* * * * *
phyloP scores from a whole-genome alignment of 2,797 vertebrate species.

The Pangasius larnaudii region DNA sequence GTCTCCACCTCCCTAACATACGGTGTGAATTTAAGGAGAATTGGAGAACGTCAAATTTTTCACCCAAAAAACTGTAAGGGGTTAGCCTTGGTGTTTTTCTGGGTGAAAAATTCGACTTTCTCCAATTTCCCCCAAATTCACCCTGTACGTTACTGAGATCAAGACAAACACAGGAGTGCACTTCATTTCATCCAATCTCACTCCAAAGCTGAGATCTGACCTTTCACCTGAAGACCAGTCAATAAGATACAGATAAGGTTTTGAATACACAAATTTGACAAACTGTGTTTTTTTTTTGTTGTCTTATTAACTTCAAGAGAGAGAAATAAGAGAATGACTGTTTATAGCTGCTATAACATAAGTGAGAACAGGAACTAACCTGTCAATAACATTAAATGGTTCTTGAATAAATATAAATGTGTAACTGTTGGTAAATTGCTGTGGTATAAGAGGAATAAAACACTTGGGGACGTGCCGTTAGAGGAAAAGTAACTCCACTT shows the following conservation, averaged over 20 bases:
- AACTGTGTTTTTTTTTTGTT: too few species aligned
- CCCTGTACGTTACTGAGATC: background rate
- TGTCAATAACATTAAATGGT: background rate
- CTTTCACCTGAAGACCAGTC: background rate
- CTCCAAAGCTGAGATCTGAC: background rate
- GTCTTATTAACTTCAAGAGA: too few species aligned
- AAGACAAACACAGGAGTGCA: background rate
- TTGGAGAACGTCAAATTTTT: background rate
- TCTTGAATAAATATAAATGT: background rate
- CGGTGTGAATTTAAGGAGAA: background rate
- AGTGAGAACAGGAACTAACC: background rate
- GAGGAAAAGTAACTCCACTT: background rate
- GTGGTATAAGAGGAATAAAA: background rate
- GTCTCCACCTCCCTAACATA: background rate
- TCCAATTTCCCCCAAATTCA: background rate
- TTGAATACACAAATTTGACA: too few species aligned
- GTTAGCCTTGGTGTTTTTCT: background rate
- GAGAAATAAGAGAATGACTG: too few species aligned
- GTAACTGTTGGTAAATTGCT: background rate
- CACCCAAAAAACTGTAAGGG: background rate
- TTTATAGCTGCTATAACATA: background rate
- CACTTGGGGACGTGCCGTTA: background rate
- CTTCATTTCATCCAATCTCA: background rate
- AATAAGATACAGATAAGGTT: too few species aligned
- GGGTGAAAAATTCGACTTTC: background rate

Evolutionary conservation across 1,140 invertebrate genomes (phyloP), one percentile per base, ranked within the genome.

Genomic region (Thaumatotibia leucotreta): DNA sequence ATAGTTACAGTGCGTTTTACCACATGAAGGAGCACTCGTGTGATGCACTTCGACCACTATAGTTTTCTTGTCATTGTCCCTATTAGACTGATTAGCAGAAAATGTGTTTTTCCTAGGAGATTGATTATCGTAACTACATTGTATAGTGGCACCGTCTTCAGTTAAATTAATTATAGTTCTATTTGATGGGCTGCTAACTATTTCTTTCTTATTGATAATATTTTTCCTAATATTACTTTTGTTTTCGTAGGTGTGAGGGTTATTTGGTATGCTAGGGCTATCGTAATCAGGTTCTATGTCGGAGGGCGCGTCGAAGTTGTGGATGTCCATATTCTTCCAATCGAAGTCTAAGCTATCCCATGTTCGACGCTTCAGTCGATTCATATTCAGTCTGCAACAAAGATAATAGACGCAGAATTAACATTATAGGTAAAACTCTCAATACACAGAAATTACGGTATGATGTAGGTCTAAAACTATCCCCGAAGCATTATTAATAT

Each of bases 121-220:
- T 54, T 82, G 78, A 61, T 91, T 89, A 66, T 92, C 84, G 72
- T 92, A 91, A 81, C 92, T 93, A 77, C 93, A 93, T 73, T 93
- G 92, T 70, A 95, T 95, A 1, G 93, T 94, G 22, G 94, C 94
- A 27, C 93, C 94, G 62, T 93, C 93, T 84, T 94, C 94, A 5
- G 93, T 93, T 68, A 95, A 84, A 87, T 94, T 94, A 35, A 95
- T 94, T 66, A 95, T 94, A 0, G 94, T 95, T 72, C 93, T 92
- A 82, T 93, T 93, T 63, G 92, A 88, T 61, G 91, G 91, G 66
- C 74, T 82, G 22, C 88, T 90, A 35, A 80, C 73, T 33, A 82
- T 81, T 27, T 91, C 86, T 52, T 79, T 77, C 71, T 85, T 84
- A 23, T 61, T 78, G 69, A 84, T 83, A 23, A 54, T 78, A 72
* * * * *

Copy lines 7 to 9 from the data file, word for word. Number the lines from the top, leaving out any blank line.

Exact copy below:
- CTCCAAAGCTGAGATCTGAC: background rate
- GTCTTATTAACTTCAAGAGA: too few species aligned
- AAGACAAACACAGGAGTGCA: background rate